The Park isn't Burning Down

Smokey Sunrise over Sprague Lake

This year is one of those really dry years and in combination with high winds, wildfires are always possible.  We recently had about 20 homes catch fire at the western edge of Estes Park.  That fire lasted only a few hours and the local fire departments did an amazing job saving as many homes as possible.  We all are keeping those folks who lost homes and cherished memories in our hearts.  But it is important to know that the park is fine and the fires around Colorado are not limiting your Rocky Mountain National Park experience at all.

We can see a plume of smoke most days from the High Park Fire to our northeast (which is near Fort Collins), but that smoke is blowing east.  Most mornings when you look east you can see the smoke layer way out over the great plains.  This picture of Sprague Lake shows that well.  But in the park we haven't seen smoke except for two days with odd winds blowing in from the plains east to west (typically the wind blows west to east).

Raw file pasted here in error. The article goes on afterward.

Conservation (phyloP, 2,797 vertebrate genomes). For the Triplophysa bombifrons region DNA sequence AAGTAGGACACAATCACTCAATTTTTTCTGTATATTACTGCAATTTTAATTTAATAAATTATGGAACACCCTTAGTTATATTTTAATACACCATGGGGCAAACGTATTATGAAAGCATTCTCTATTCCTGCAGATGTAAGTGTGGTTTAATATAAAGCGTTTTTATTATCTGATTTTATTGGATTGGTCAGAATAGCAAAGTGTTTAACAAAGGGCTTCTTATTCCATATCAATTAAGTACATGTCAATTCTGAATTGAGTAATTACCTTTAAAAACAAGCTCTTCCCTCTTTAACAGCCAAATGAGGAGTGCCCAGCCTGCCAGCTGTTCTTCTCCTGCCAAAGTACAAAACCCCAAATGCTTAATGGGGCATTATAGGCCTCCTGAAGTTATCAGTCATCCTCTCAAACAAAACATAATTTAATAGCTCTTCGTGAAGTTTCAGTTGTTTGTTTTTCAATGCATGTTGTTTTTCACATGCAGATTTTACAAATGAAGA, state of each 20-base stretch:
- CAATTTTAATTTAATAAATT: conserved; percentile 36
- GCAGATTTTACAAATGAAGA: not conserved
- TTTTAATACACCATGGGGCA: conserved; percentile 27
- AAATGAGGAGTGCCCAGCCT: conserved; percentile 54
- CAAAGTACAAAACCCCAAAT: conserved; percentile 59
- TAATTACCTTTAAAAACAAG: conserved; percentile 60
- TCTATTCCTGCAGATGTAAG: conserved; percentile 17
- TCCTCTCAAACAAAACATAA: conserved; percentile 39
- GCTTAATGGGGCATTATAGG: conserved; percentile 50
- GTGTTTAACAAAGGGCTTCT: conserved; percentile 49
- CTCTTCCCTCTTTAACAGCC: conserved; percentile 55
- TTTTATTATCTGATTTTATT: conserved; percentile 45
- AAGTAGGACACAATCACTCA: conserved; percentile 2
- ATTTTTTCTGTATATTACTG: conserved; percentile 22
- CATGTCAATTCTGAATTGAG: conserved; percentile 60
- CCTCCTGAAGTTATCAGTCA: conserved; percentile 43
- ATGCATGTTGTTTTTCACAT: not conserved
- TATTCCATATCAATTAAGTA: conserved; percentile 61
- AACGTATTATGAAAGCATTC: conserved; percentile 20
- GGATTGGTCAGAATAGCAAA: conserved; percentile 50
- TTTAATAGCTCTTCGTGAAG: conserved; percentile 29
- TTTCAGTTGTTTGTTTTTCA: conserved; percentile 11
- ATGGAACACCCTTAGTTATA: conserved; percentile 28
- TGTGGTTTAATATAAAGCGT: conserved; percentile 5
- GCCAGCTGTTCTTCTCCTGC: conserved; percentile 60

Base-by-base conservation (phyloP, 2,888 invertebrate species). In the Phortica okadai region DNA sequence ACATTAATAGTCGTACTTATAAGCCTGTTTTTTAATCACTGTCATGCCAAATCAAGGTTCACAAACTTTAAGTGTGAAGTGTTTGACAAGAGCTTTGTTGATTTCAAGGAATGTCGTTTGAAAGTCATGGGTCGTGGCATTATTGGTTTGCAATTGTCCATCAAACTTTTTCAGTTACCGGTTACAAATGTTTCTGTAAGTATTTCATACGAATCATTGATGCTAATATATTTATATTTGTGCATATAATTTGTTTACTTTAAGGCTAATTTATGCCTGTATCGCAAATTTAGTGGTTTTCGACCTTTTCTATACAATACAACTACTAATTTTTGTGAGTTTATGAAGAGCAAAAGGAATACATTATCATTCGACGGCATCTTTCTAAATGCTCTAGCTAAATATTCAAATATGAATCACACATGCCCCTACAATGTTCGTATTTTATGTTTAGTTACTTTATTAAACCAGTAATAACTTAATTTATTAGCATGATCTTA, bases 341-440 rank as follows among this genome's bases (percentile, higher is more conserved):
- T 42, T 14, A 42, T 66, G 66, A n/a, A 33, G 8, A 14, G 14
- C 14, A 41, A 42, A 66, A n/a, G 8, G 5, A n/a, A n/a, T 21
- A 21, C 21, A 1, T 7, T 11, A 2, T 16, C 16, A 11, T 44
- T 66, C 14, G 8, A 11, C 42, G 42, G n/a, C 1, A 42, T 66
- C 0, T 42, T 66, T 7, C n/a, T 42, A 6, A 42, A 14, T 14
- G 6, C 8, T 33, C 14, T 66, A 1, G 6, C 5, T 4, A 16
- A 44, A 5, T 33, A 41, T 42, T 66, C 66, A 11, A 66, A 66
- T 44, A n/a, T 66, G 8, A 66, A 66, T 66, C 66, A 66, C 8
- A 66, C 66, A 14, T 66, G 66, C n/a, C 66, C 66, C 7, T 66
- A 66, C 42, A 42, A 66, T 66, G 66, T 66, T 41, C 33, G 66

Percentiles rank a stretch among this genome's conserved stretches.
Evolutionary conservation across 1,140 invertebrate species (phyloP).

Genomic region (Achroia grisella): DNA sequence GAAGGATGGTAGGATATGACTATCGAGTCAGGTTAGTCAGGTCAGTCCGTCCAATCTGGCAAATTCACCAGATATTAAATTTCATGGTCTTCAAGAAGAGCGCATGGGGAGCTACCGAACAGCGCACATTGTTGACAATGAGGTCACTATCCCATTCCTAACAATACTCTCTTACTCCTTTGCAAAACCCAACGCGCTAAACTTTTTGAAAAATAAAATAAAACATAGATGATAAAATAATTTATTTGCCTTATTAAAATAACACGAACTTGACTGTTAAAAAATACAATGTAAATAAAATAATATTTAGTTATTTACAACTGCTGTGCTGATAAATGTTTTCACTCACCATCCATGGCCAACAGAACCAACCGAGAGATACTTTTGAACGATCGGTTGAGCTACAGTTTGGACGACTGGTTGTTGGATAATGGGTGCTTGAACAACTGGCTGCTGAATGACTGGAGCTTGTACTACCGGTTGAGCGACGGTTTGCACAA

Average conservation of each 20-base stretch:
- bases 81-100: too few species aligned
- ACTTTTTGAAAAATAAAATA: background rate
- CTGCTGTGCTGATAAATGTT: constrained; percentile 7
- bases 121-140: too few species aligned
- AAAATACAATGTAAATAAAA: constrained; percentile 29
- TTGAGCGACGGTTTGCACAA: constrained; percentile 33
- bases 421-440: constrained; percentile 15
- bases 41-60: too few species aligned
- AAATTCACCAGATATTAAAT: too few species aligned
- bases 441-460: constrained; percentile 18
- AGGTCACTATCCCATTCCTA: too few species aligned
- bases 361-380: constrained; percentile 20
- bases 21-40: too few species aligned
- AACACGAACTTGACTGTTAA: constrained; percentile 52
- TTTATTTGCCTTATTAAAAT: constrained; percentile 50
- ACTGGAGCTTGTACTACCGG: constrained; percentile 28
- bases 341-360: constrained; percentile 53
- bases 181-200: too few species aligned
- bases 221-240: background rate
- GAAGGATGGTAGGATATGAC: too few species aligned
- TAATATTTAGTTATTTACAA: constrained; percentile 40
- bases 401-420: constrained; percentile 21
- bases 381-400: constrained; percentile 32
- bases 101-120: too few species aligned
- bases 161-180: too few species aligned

Wildfire, though destructive to homes, is actually very natural and extremely beneficial to the ecosystems of the Rockies.  Fires have burned in our forests nearly every 200-400 years, and it is nature's reset button.  As soon as that ash cools, a vast variety of plant seeds that have been sitting dormant in the soil start to take off.  Flowers like Fireweed, Locoweed, and Lupine will start growing from the ashes.  Lodge Pole Pines have cones specially designed for fire, called serotinous cones that open after temps reach around about 150 degrees F, and they will replant the forest.  Eventually the forest will regrow completely and years from now, those burnt areas will be vibrant and healthy.

Guest post by Jared Gricoskie of Yellow Wood Guiding.  To schedule a tour of Rocky Mountain National Park visit